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The Library at Mount Char

Hail the Amazon Gods for recommending this book about American Gods while I was shopping the other day! I am sad that I didn’t know about it when it was released last year, but am oh so thankful to have had this experience now. Fans of Neil Gaiman are in for a treat.

In his debut novel, Scott Hawkins has created a darkly weird world of adult librarians, who were essentially kidnapped by Father when they were eight years old and brought into the infinite Library at Mount Char to study and work. The librarians have been trained in twelve catalogues – one category per child, with strict instructions on not discussing/sharing your catalogue with another.

David (master of the war catalogue) and Margaret (master of the dead catalogue) have story lines that are the most violent and brutal, and some of the scenes concerning David, frankly, I could have lived without, but what do you expect from a character who is the master of the war catalogue? His story line is not going to be about eating cupcakes in the park with his girlfriend. The violence is necessary for the subject matter. After all, one does not get to be a God without being burned alive a time or two. As examples of other catalogue subjects, Rachel’s catalogue involves the prediction and manipulation of possible futures. Carolyn is the master of all languages.

So. Back to the plot. Father is dead, and maybe one of his librarians killed him (I don’t want to spoil it for you) and maybe another one of his many enemies killed him. All of the librarians are completely out of touch with humanity and arguably insane now that they are in their 30s. It made me think of our world leaders, and how out of touch they must all be with their respective citizens. (Oh, do you not have the sun anymore? Food is a problem for you now? And I am to understand that you don’t like that?)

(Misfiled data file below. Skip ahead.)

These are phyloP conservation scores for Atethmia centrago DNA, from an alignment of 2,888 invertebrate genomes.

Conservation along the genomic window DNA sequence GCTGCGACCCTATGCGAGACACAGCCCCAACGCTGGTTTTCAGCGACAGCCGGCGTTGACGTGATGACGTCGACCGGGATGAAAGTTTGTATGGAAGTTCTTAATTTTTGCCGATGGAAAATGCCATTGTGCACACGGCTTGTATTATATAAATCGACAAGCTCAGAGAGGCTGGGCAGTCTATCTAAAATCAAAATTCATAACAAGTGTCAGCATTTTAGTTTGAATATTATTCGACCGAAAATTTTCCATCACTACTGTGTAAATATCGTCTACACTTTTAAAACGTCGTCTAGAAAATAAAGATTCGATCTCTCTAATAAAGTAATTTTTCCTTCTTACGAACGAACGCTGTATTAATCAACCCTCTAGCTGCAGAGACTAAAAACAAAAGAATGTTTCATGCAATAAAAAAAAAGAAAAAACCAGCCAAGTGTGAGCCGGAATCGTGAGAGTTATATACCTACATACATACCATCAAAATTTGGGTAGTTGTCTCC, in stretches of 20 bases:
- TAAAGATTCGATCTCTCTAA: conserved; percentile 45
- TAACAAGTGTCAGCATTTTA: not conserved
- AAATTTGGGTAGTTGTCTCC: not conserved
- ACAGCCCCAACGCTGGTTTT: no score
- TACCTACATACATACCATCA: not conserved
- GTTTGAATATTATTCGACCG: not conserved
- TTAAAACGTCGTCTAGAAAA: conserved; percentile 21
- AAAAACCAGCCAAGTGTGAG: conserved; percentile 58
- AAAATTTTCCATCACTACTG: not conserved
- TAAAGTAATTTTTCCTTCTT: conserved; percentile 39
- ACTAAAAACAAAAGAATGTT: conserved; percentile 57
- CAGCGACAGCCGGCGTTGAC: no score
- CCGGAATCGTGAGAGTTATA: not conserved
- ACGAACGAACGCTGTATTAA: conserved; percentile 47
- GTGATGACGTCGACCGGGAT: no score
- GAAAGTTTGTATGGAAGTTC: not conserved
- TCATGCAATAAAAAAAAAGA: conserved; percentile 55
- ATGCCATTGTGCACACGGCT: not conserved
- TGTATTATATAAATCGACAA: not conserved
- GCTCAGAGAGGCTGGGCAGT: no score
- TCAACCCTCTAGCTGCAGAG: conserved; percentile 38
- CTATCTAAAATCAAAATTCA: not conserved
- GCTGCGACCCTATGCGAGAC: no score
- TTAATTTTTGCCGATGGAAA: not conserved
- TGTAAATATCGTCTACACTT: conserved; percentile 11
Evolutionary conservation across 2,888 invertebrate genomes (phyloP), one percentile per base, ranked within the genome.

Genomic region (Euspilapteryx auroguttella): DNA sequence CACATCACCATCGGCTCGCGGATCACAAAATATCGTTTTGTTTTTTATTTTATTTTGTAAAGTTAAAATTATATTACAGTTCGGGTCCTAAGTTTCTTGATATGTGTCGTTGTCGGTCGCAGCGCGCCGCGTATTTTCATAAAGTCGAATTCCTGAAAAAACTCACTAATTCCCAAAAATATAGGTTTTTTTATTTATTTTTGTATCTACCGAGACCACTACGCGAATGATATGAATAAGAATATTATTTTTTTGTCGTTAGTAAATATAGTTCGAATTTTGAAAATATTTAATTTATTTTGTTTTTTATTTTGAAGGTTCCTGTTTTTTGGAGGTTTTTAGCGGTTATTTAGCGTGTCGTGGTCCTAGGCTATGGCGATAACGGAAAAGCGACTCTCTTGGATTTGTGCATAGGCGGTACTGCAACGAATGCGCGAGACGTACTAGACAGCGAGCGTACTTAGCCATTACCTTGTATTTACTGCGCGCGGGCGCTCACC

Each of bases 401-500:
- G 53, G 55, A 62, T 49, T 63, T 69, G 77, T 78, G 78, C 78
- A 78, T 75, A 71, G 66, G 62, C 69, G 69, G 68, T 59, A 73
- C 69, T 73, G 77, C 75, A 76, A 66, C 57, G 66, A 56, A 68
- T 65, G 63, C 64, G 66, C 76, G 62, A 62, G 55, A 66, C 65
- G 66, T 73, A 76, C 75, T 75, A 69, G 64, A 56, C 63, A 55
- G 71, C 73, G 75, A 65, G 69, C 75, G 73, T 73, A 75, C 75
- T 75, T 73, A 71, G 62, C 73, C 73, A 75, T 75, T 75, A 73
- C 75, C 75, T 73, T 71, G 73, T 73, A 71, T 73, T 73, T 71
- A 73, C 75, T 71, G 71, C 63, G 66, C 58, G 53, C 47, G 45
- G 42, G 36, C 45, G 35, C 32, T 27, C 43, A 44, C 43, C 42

I was also quite amused by the zombies in the suburbs. Hey, I know these people! Wait a minute, am I one of these people?! Just kidding. I am pretty sure I am not one of the reanimated dead. But, you never know who your neighbors are…

I think what I enjoyed the most about this read is how Hawkins brought the story full-circle towards the end of the book. We learn more about Father and his relationships with his librarians, specifically, with his protege that he has been grooming all this time to take over his position. Many times, after I am finished with a book, I am still left with a lot of questions that I wish were tied up by the author. Challenging your readers is great, and Hawkins does this in the beginning and the middle. The end is tied up quite nicely for you, and I appreciate that. I want to know what the author thinks he’s written! Tell me a story. Don’t tell me a set of circumstances and then leave me sitting over here pissed off contemplating like a jerk for days on end – “Well, what did it all mean?”

I think that is a skill that is quite rare, and I hate it when the author doesn’t address the big “Why” questions.

Great job, Hawkins! This is one of the best books I have read in many years. I am so glad I purchased this one, because I marked the copy up quite a bit, and will no doubt be returning for a second read next summer. This is one that I am betting will read different to me after knowing how it ends.

 

 

 

 

 

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